Suture Workshop

 

 

Core Skills:

  1. Suture selection
  2. Needle selection
  3. Laceration repair
  4. Skin Biopsy- punch, shave, excision

 

 

Online Reference:  Pfenniger’s Procedures in Primary Care (MD Consult)  (Graphics below are from this reference.)

 

Review Article on Laceration Management

Best Online Sites:

http://www.bumc.bu.edu/Departments/PageMain.asp?Page=5914&DepartmentID=69

http://www.bumc.bu.edu/Departments/PageMain.asp?Page=6067&DepartmentID=69

http://www.practicalplasticsurgery.org/techique-bk.html

Also useful, and specific information regarding plastic repair and perineal repair:

http://www.emedicine.com/derm/topic828.htm

http://www.plasticsurgery.org/medical_professionals/publications/Everyday-Wounds-Ch09-Suturing-Principles.cfm

http://www.moondragon.org/obgyn/procedures/suturing2.html#tampon

 

 

 


Suture Selection

See Table for types of suture, components and average duration of tensile strength.

 

 

Absorbable
Gut Plain Mammalian collagen 7 to 10 days  
Gut Chromic Mammalian collagen 21 to 28 days  
Polyglycolic acid (Dexon * ) Mono Synthetic polymer 20% in 15 days 5% in 28days  
Polydioxanone (PDS) Mono Polyester polymer 70% in 14 days 50% in 28 days  
Polyglactic acid (Vicryl) Braided Coated polymer 60% in 14 days 30% in 21 days  
Polyglyconate (Maxon) Mono PoIyester 81% in 14 days 59% In 28 days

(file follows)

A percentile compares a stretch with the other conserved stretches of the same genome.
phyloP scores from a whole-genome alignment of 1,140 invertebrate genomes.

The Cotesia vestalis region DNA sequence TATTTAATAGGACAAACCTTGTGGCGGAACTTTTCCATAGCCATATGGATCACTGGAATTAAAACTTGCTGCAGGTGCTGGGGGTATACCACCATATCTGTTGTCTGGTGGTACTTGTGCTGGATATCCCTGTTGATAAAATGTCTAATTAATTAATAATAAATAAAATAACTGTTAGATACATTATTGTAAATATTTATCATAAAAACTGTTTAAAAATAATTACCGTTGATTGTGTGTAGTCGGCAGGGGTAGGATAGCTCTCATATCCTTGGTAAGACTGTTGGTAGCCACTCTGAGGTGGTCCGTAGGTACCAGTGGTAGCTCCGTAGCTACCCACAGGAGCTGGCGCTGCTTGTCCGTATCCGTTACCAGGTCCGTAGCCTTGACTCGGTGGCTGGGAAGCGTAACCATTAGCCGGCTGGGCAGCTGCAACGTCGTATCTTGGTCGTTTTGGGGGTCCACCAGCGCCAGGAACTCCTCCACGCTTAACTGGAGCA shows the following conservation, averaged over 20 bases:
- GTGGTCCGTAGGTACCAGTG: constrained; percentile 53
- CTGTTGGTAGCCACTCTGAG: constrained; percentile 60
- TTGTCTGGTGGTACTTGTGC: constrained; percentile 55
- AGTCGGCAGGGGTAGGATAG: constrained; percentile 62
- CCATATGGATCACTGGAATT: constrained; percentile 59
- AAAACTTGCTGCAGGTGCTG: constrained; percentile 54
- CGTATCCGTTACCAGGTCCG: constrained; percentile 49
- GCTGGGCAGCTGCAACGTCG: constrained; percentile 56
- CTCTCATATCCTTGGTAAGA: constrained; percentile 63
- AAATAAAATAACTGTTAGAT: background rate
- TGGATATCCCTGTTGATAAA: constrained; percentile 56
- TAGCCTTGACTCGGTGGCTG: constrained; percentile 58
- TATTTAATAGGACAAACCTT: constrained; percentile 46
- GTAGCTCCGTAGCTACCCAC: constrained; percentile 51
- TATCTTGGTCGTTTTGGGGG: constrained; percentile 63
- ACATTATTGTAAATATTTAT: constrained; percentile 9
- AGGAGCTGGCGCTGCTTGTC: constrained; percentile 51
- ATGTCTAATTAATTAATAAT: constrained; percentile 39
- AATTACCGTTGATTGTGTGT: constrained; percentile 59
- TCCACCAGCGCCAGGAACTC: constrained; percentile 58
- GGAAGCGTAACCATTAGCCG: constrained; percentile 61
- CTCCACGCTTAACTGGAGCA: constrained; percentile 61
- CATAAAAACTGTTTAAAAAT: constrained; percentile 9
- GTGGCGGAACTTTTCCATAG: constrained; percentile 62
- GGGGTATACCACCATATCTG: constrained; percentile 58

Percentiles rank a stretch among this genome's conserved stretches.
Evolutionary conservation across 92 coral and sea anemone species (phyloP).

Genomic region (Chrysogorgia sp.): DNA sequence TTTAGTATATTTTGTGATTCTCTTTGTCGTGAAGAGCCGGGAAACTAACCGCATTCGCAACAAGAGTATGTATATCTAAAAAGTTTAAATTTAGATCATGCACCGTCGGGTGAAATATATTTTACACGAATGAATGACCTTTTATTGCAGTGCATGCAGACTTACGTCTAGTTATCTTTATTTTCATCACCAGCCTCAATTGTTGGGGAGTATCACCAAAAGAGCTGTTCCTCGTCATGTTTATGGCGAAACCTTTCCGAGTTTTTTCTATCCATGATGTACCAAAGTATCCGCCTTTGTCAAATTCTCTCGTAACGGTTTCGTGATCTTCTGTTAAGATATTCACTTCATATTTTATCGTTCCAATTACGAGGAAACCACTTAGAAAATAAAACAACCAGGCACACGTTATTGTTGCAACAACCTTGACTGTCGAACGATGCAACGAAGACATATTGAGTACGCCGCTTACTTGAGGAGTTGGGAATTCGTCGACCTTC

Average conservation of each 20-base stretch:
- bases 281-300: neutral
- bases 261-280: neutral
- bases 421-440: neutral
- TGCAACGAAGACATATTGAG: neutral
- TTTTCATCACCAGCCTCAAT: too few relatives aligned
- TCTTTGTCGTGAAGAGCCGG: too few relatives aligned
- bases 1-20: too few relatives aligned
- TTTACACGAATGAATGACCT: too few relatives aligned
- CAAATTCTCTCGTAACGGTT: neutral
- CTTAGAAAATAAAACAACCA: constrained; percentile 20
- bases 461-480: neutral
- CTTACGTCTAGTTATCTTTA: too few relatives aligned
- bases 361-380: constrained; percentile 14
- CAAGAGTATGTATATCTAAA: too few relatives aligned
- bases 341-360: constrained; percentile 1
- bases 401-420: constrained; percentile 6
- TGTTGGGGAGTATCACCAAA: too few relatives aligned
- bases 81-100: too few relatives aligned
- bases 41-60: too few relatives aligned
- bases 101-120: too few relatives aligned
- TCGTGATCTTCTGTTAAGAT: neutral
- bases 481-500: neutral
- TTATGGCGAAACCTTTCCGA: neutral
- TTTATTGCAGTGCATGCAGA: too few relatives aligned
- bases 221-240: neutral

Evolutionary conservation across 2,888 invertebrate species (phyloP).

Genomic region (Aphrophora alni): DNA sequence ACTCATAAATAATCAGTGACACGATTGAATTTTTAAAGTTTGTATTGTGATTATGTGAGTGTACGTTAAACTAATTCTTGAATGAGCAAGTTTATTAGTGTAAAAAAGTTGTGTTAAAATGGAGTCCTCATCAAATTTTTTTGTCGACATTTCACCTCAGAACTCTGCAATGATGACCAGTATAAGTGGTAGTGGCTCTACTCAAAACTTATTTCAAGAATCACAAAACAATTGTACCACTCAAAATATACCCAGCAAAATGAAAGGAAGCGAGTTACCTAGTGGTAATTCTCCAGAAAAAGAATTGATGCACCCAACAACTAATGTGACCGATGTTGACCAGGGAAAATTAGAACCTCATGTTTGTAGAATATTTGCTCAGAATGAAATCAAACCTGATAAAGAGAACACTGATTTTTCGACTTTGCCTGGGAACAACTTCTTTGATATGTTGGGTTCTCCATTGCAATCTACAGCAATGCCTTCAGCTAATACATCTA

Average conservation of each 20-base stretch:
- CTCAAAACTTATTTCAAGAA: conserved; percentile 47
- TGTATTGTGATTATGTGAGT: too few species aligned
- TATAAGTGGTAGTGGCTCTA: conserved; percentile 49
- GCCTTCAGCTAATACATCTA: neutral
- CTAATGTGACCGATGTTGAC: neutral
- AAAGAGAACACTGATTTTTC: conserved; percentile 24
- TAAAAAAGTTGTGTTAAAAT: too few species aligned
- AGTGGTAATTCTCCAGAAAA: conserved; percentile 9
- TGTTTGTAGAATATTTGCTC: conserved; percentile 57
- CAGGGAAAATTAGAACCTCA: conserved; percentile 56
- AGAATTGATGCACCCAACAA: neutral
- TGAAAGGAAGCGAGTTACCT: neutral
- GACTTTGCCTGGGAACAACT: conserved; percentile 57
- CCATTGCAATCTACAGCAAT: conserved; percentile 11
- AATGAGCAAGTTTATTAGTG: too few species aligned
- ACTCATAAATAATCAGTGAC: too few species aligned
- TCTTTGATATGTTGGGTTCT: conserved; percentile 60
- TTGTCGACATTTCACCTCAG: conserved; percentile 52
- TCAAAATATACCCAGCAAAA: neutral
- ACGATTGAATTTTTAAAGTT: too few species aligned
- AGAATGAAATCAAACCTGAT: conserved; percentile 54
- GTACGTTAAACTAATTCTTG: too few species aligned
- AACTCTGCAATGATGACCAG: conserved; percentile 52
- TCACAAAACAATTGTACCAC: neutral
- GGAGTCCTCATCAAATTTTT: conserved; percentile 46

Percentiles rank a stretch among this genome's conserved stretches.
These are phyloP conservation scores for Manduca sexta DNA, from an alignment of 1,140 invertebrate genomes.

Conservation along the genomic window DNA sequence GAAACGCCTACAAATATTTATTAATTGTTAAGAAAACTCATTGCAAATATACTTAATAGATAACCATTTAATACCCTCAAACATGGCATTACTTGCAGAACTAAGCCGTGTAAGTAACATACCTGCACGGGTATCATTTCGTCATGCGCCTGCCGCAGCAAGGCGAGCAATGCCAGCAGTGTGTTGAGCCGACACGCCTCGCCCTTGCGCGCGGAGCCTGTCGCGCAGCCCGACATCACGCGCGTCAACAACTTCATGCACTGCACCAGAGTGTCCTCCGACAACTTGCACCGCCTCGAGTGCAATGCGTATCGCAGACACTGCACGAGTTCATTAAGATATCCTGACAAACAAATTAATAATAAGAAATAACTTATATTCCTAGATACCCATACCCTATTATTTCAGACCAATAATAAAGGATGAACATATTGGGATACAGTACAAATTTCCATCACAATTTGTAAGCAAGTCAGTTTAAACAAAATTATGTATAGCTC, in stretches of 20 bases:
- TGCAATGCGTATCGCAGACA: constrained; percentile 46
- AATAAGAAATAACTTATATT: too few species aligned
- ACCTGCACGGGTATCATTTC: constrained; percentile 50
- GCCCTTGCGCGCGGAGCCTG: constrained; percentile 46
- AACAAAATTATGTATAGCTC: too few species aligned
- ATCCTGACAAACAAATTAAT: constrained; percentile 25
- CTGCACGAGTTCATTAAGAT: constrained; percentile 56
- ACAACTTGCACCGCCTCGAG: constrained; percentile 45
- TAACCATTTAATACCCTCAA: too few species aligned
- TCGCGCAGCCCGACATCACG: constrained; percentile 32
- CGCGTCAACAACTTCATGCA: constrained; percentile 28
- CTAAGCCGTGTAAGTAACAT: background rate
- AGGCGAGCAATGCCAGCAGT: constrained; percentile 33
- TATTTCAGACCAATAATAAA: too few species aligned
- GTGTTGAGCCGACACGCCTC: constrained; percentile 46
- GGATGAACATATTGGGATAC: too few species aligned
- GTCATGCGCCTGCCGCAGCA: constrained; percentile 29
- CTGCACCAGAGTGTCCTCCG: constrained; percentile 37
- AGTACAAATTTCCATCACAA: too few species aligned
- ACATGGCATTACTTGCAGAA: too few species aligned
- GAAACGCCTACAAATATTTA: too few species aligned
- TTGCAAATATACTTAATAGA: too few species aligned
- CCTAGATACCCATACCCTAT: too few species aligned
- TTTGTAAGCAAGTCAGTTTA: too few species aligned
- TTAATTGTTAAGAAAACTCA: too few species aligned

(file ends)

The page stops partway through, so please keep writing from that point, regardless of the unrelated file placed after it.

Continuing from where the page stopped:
Nonabsorbable
Cotton Twisted fibers Cotton fiber 50% in 6 months 30% in 2 years  
Silk Braided Silkworm spun fiber Gone in one year  
Steel Mono Alloy Fe-Ni-Cr Indefinite  
Nylon (Ethilon, Dermalon) Mono Synthetic polymer Loses 20% a year  
Polyester (Mersilene) Braided Polyester Indefinite  
Polypropylene (Prolene ) Mono Synthetic polymer    

 

 

 

 


Needle Selection

Types:

1.    Cutting

2.   Tapered 

 


Suture Selection

External – Nylon

Subcuticular – Vicryl or Dexon

Facial or scalp – gut or fine nylon

 

Undermining

Separate layer below dermis from adipose layer

Reduces wound tension

 


Interrupted Sutures

Commonly used for laceration repair

Deep stitches needed for dead space closure.  Invert if possible.

 


Interrupted Technique

Enter/exit skin at perpendicular angle to encourage eversion of the skin layer.

 


Mattress Stitch

Ideal for high tension wounds

Holds deep layer as well as superficial

Everts skin layer

 


Instrument Tie

Initiate with a Surgeon’s knot to hold in place

4 ties for most suture

 

Inverted Suturing

Enter deep into tissue with needle initially

Allows knot to be buried deep.

 


Subcuticular Stitches

Running stitch through sub-Q layer.

Anchor on at least one end, usually both ends.

Inverted stitches to bury anchoring knots.

 


Punch Biopsy

Circular punch after local anesthesia

Specimen should contain full dermal thickness.

 


Shave Biopsy

 


Excisional biopsy

3-4 to 1 ratio length to width for excisional biopsy

 


Triangular Laceration

3 point suture to bring wound edges together

Spares vascular supply to tip of skin wedge

 


Resolving “Dog Ears”

Lift and fold over, then excise  the excess tissue.

 


Removal of Sutures
(Adults)

Face and head – 5-7 days

Trunk – 7 days

Arms – 8 days

Hands – 8-10 days

Legs – 9 days

Feet – 10 days

Children – about 1 day less at each site

 

What not to close

Grossly contaminated wounds (sticks, dirt)

Bites

Gunshot or fragmentation wounds

Wounds > 12 hours old.

 

Managing Contaminated Wounds

 

Delayed Primary Closure

Wound closure done at day 5 post injury

Will heal equally fast as normal primary closure

Allows for wound to pass period of greatest risk of infection

Debride dead tissue from wound before closing.